Intercalary Days

It's a time I look forward to, these days between Christmas and New Year's Day.  I have always labeled them the intercalary days, though where I got that I am not sure.  It's nothing to do with the Christian liturgical calendar.  Liturgically we are in the 12 days of Christmas, although the 12 days this year will be only 8 days, with the Feast of the Epiphany, (when the Wise Men showed up), disappointingly moved to Sunday the 2nd in the U.S., instead of the traditional date of January 6th.

Top Google results identify the term as a Baha'i concept, but I have some idea that I got it from the Egyptians or the Mayans.  Still, the Baha'is have pretty much the same idea that I do, though their intercalary days precede the Spring equinox, not New Year's Day.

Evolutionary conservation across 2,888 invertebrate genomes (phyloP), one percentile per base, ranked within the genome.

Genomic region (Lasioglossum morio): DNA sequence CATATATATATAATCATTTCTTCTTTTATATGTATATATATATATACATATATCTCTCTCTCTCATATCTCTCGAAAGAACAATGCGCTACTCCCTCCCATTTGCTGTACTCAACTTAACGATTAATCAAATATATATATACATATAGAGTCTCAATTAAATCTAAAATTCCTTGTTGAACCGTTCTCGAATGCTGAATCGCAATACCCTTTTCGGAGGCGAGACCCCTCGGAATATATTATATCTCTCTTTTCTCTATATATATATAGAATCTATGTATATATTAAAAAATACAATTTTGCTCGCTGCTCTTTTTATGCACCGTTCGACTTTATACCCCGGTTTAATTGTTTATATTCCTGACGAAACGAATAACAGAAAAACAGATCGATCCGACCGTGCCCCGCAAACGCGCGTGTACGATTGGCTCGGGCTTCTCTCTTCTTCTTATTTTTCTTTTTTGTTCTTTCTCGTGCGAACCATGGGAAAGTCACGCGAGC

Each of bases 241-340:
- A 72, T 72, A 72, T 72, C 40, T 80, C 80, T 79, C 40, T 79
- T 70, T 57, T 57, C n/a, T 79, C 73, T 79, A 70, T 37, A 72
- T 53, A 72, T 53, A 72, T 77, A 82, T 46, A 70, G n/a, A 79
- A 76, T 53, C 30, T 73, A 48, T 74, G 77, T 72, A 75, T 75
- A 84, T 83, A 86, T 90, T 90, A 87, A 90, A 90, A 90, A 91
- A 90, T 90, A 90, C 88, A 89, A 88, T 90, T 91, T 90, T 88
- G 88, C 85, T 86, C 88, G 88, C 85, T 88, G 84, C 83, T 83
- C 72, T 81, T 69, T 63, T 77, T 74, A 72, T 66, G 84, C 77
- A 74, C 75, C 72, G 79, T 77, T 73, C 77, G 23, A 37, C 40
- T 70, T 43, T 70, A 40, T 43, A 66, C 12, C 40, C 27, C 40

The intercalary days of Ayyami-i-Ha “stand apart from the ordinary cycle of weeks and months and the human measure of time... Thus Ayyam-i-Ha can be thought of as days outside of time, days that symbolize eternity, infinity and the mystery and unknowable Essence of God Himself.” 
 We sense the stillness of the pole, around which the great world revolves, that does not itself move.  It's a time for silence, recollection, rest.  Dreamtime.

Libraries do a kind of "stand-down" during the Winter break, largely because the schools are closed.  University libraries typically suspend interlibrary loan during this time.  Public library bookmobiles are often off the road for a couple of weeks.  Program rooms are mostly unscheduled and empty.  Many librarians, of course, are mothers with children out of school or home from college, so libraries tend to have "skeleton crews" during the break.  As a recognition of this, these are dress-down days.  Many of us are in jeans and sneakers.

No comments: